, Volume 50, Issue 2, pp 359–373 | Cite as

Biology and host range of Aconophora compressa, a candidate considered as a biocontrol agent of Lantana camara in Africa

  • F. Heystek
  • J. -R. Baars


The shrub, Lantana camara L. (Verbenaceae), of tropical American origin, is a serious weed in South Africa and is the target of a biological control programme. The stem-sucking membracid, Aconophora compressa Walker (Homoptera: Membracidae), from Mexico was reported to be very damaging and was therefore imported into South Africa for biology and host range studies. The female partially inserts the eggs into the woody portion of actively growing stems, and guards them against potential predators. Nymphs develop through five instars to the adult stage in about 45 days. The adults and nymphs feed on the sap of stems causing the leaves to wilt, the flowers to abort and the gradual dieback of stems. No-choice experiments showed that adult survival, egg production, and nymphal emergence was high on L. camara, and also on related ornamental and indigenous species. The adult reproductive performance was higher on some indigenous Lippia species than on L. camara. Furthermore, the nymphs developed faster on these indigenous species and high rates of reproductive performance on these non-target species were sustained over several generations. In multiple-choice trials, equal or larger numbers of egg batches were recorded from indigenous Lippia species and the ornamental plant, Aloysia citrodora Palau, than on L. camara. The treehopper, A. compressa, poses an unacceptable threat to indigenous Lippia species and has therefore been rejected as a biocontrol agent for L. camara in Africa.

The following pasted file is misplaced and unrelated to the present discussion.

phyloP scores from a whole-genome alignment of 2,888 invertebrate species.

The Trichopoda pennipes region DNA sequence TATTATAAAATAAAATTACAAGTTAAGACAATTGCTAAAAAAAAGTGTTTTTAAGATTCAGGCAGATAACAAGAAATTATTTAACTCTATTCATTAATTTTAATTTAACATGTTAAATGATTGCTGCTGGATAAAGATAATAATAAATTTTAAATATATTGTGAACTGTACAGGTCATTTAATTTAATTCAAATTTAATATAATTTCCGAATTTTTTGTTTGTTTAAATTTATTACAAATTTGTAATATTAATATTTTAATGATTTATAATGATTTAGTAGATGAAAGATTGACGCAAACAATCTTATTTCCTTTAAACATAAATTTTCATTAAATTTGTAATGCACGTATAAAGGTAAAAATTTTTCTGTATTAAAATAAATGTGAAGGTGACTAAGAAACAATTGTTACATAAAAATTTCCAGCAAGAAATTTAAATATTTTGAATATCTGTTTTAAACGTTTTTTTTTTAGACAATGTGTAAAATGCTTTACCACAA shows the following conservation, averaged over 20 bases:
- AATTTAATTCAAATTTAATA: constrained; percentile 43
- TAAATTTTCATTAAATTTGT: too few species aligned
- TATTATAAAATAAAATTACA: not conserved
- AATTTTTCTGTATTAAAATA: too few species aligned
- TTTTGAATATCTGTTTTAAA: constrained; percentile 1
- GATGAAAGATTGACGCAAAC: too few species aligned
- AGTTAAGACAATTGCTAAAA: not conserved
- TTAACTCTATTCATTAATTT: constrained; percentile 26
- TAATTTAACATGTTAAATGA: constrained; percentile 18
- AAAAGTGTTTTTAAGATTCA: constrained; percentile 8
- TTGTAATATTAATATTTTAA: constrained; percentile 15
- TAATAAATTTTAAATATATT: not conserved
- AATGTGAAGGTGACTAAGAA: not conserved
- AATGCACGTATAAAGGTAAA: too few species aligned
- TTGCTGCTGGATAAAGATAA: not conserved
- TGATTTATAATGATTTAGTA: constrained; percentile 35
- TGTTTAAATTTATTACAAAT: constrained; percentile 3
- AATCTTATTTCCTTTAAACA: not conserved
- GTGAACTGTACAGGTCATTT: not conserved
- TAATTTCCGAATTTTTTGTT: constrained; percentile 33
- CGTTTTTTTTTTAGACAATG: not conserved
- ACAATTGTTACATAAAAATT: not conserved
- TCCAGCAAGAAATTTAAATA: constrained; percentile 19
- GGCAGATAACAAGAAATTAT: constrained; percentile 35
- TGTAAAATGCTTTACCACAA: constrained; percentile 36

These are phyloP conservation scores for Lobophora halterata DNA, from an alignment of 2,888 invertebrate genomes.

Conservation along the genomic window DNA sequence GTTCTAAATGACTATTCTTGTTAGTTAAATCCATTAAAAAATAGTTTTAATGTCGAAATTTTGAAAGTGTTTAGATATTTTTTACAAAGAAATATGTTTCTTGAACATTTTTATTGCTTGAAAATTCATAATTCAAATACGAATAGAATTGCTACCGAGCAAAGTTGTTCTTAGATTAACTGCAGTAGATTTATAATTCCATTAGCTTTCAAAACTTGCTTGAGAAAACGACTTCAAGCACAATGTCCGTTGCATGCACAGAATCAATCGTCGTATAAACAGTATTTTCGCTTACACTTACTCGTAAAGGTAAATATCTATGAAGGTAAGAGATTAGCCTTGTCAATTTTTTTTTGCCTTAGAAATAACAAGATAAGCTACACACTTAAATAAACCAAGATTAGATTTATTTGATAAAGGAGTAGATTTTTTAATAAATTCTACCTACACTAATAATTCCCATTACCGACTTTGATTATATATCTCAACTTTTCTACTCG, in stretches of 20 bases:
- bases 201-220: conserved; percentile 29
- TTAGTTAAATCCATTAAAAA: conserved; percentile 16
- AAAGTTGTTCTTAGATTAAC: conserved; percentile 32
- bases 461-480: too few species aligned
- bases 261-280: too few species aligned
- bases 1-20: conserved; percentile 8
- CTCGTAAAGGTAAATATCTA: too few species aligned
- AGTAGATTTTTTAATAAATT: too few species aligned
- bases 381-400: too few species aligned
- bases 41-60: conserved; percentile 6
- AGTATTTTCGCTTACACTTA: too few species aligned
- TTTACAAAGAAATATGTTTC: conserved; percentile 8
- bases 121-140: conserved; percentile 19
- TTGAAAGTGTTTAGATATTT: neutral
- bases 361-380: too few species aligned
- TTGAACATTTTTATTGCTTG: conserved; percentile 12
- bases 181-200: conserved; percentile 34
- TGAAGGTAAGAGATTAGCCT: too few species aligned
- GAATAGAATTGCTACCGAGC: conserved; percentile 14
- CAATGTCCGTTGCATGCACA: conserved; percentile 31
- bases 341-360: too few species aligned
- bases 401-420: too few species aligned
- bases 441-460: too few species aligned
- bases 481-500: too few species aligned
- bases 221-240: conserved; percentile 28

biological control host range life history Membracidae treehopper 


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Copyright information

© Springer 2005

Authors and Affiliations

  1. 1.Plant Protection Research InstituteAgricultural Research CouncilPretoriaSouth Africa

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